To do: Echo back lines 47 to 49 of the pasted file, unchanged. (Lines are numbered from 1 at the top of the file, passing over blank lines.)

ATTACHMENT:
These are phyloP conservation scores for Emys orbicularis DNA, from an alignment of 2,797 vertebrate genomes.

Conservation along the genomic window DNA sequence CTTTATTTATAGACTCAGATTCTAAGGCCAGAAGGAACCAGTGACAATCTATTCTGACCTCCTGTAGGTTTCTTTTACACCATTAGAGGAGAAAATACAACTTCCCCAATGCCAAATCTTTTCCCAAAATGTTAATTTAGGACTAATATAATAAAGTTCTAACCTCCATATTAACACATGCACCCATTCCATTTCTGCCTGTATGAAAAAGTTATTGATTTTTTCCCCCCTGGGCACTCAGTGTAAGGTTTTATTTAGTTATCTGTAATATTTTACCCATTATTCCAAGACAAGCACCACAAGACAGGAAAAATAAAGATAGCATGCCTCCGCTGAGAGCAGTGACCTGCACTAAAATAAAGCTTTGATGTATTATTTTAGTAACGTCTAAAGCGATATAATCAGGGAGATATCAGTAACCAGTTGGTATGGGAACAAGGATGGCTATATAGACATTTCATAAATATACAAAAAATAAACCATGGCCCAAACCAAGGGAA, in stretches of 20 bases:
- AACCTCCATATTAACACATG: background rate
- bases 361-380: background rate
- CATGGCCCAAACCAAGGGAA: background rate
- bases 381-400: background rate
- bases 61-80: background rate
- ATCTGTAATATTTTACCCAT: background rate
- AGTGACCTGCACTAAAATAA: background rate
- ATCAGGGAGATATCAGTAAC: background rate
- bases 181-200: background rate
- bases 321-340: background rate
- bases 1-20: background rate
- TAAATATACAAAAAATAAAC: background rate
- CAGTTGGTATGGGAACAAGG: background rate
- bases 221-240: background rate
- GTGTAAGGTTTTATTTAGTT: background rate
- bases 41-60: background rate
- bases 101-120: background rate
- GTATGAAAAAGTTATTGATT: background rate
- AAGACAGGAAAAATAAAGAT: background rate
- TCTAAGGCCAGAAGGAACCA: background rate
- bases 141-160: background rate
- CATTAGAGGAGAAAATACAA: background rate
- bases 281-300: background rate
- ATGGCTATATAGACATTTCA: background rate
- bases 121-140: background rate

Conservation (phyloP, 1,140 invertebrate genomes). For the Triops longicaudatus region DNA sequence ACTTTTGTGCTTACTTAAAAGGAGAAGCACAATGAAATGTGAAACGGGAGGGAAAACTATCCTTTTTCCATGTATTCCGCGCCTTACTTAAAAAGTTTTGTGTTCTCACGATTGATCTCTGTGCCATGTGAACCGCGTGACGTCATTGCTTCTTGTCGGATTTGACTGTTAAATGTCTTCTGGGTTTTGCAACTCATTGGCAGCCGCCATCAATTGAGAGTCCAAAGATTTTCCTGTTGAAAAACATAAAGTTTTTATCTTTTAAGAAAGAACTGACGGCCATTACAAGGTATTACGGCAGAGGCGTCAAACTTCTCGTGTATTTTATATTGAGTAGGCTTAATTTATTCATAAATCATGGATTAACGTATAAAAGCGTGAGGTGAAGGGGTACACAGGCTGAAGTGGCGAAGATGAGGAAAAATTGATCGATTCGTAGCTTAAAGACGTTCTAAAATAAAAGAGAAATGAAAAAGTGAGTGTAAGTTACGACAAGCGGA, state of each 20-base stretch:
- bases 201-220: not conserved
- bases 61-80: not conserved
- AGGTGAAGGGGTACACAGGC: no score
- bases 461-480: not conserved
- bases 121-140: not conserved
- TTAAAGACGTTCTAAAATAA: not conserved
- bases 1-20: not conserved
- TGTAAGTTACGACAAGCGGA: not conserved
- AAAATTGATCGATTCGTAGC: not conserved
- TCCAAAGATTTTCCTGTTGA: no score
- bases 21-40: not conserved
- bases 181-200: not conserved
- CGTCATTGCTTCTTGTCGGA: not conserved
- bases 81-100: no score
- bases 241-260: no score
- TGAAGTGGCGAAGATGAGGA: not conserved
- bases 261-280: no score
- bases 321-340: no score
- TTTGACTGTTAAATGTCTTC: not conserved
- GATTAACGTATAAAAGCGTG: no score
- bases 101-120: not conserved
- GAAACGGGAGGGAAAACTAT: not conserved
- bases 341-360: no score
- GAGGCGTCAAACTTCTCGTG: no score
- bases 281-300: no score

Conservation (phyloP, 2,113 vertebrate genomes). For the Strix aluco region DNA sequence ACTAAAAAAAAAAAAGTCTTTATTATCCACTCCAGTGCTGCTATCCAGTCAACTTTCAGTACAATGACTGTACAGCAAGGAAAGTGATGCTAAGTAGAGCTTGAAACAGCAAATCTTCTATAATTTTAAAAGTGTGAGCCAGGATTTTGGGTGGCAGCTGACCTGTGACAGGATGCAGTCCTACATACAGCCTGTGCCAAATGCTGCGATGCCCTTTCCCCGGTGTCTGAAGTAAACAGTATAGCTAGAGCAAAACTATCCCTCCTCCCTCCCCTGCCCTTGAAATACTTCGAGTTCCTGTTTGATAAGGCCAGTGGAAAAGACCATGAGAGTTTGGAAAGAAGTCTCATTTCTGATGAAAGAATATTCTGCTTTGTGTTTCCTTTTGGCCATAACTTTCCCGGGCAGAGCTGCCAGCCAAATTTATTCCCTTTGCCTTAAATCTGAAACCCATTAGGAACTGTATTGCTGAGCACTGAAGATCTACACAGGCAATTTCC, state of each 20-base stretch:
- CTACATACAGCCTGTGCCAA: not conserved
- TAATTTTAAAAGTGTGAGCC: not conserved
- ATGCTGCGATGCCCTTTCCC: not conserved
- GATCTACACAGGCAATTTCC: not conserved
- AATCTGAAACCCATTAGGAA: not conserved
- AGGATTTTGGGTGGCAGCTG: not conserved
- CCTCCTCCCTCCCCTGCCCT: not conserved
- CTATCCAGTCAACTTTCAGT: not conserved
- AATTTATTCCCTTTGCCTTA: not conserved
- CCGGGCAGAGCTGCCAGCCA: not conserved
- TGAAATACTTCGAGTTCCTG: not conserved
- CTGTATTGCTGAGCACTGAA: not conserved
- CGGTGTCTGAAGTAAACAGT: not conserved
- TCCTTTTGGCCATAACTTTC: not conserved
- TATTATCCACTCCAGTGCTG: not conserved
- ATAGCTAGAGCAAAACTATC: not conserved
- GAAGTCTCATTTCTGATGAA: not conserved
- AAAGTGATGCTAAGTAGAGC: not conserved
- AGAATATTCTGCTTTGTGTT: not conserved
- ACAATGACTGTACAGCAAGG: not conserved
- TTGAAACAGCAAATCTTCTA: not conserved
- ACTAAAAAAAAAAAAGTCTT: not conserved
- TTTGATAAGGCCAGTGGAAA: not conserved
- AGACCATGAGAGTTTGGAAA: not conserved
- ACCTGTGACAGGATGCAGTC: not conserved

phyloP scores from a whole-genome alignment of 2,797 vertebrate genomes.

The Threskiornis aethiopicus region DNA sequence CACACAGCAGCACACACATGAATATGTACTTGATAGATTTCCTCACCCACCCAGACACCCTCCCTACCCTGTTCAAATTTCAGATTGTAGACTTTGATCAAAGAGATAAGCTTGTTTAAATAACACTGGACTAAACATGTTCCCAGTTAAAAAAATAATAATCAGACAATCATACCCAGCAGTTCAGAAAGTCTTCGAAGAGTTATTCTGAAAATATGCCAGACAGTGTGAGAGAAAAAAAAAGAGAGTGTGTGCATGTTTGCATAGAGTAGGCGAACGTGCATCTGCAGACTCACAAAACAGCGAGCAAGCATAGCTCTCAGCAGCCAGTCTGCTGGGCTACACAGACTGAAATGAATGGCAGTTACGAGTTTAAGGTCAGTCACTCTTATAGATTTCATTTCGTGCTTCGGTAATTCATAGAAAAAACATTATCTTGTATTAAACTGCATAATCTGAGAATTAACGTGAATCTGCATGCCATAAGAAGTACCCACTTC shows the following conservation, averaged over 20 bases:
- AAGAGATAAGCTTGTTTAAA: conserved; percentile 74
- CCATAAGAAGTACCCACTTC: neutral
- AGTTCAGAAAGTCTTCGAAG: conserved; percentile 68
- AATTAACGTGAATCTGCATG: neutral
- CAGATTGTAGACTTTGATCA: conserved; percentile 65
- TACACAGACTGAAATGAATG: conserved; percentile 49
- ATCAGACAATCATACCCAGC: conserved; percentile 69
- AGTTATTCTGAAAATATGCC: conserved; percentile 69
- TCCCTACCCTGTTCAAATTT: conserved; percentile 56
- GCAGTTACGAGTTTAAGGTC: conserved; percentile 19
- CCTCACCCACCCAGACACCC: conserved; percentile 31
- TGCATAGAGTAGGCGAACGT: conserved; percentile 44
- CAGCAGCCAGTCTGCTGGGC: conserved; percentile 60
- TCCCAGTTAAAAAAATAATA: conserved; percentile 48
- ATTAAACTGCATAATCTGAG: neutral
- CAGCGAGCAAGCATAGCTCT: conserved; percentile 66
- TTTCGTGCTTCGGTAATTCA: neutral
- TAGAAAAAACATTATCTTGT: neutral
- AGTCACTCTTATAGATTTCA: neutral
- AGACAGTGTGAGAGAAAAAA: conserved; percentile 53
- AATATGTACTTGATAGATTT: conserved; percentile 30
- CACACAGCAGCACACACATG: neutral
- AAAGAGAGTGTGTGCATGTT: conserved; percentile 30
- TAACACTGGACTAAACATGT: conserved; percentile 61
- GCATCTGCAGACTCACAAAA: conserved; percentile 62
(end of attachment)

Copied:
- TTTGACTGTTAAATGTCTTC: not conserved
- GATTAACGTATAAAAGCGTG: no score
- bases 101-120: not conserved